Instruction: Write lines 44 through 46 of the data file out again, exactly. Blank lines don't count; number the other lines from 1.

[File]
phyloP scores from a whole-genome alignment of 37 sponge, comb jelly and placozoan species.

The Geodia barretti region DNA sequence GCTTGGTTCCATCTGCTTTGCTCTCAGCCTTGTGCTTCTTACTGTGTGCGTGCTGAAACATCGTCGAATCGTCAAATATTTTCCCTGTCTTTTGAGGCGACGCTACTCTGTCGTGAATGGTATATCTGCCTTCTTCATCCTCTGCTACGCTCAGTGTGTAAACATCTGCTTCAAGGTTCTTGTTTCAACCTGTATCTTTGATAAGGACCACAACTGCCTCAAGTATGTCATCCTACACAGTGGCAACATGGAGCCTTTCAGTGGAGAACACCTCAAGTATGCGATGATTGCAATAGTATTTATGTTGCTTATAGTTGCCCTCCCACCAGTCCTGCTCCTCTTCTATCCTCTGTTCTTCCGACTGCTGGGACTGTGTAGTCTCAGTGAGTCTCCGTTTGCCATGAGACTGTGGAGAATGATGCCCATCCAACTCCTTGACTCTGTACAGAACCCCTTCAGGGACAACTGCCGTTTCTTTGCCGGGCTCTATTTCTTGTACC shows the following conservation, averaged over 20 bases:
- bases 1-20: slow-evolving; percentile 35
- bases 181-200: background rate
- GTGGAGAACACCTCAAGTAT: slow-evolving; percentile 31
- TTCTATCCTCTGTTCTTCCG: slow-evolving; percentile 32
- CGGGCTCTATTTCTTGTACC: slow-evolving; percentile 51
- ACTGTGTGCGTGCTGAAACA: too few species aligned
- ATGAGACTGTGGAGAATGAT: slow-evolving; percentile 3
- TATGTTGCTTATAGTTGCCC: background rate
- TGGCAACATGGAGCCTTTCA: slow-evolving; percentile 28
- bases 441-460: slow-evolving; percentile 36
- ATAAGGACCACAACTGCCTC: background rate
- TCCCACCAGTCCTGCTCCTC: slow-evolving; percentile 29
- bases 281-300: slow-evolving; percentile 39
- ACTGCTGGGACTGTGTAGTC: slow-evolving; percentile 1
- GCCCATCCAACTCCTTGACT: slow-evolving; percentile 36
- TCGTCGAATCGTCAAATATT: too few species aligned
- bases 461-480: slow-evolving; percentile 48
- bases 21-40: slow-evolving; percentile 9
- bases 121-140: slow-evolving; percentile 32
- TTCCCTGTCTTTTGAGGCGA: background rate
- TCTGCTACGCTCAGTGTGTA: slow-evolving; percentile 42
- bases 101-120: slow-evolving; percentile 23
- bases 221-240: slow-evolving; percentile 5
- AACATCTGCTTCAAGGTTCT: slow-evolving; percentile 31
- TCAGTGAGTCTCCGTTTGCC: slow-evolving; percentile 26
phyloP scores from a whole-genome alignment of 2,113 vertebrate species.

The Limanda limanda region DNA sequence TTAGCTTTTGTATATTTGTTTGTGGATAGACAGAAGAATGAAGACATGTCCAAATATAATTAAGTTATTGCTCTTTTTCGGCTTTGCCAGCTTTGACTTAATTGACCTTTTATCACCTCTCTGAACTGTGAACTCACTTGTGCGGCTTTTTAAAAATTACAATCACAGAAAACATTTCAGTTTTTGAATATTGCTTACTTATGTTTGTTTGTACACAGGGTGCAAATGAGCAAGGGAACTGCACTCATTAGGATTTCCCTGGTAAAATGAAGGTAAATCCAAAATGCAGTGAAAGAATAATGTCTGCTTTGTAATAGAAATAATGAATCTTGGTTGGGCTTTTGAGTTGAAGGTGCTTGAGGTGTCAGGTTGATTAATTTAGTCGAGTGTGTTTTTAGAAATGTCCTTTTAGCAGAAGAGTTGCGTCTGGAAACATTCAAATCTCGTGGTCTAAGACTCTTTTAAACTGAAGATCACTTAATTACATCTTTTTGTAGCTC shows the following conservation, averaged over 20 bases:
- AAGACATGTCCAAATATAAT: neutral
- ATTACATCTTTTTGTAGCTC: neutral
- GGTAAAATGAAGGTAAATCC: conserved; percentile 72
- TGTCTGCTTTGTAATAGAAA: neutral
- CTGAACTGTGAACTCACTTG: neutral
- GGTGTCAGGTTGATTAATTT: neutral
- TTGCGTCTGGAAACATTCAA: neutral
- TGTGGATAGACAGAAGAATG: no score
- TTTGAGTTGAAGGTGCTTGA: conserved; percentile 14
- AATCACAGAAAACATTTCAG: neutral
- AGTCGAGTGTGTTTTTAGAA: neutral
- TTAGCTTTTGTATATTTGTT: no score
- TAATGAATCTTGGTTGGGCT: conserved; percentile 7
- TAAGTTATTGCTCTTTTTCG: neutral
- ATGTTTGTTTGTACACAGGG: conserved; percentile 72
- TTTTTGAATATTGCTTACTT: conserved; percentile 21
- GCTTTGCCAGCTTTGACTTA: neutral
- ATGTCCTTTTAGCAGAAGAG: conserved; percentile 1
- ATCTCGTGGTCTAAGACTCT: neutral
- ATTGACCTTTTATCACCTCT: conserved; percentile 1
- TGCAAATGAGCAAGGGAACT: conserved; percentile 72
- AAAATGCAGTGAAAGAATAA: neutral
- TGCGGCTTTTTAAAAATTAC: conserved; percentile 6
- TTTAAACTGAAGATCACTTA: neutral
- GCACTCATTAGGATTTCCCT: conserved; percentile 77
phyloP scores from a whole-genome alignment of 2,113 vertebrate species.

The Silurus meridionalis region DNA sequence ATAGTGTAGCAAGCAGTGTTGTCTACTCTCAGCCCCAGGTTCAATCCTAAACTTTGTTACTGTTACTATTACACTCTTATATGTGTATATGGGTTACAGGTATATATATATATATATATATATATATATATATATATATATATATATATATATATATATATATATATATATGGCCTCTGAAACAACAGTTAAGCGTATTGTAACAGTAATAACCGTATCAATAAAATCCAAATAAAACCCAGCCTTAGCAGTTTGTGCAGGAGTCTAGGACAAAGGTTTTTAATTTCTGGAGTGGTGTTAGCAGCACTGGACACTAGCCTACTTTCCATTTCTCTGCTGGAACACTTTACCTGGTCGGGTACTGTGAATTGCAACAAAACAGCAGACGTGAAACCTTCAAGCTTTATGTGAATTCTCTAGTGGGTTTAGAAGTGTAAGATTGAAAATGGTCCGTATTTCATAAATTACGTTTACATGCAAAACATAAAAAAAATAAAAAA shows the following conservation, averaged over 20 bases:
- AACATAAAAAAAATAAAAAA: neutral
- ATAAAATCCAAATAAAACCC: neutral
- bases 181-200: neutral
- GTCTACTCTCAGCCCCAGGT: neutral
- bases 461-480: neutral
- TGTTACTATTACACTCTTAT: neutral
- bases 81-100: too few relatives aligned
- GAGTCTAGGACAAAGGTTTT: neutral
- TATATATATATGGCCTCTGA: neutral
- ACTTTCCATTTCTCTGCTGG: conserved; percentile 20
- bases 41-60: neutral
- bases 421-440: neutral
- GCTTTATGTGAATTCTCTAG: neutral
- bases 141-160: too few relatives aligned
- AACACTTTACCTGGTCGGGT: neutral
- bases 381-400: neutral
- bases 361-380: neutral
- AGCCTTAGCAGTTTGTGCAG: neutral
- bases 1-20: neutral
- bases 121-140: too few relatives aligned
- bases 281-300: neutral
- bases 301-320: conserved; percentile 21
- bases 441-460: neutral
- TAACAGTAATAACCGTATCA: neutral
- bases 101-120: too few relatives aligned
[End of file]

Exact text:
- ATGTTTGTTTGTACACAGGG: conserved; percentile 72
- TTTTTGAATATTGCTTACTT: conserved; percentile 21
- GCTTTGCCAGCTTTGACTTA: neutral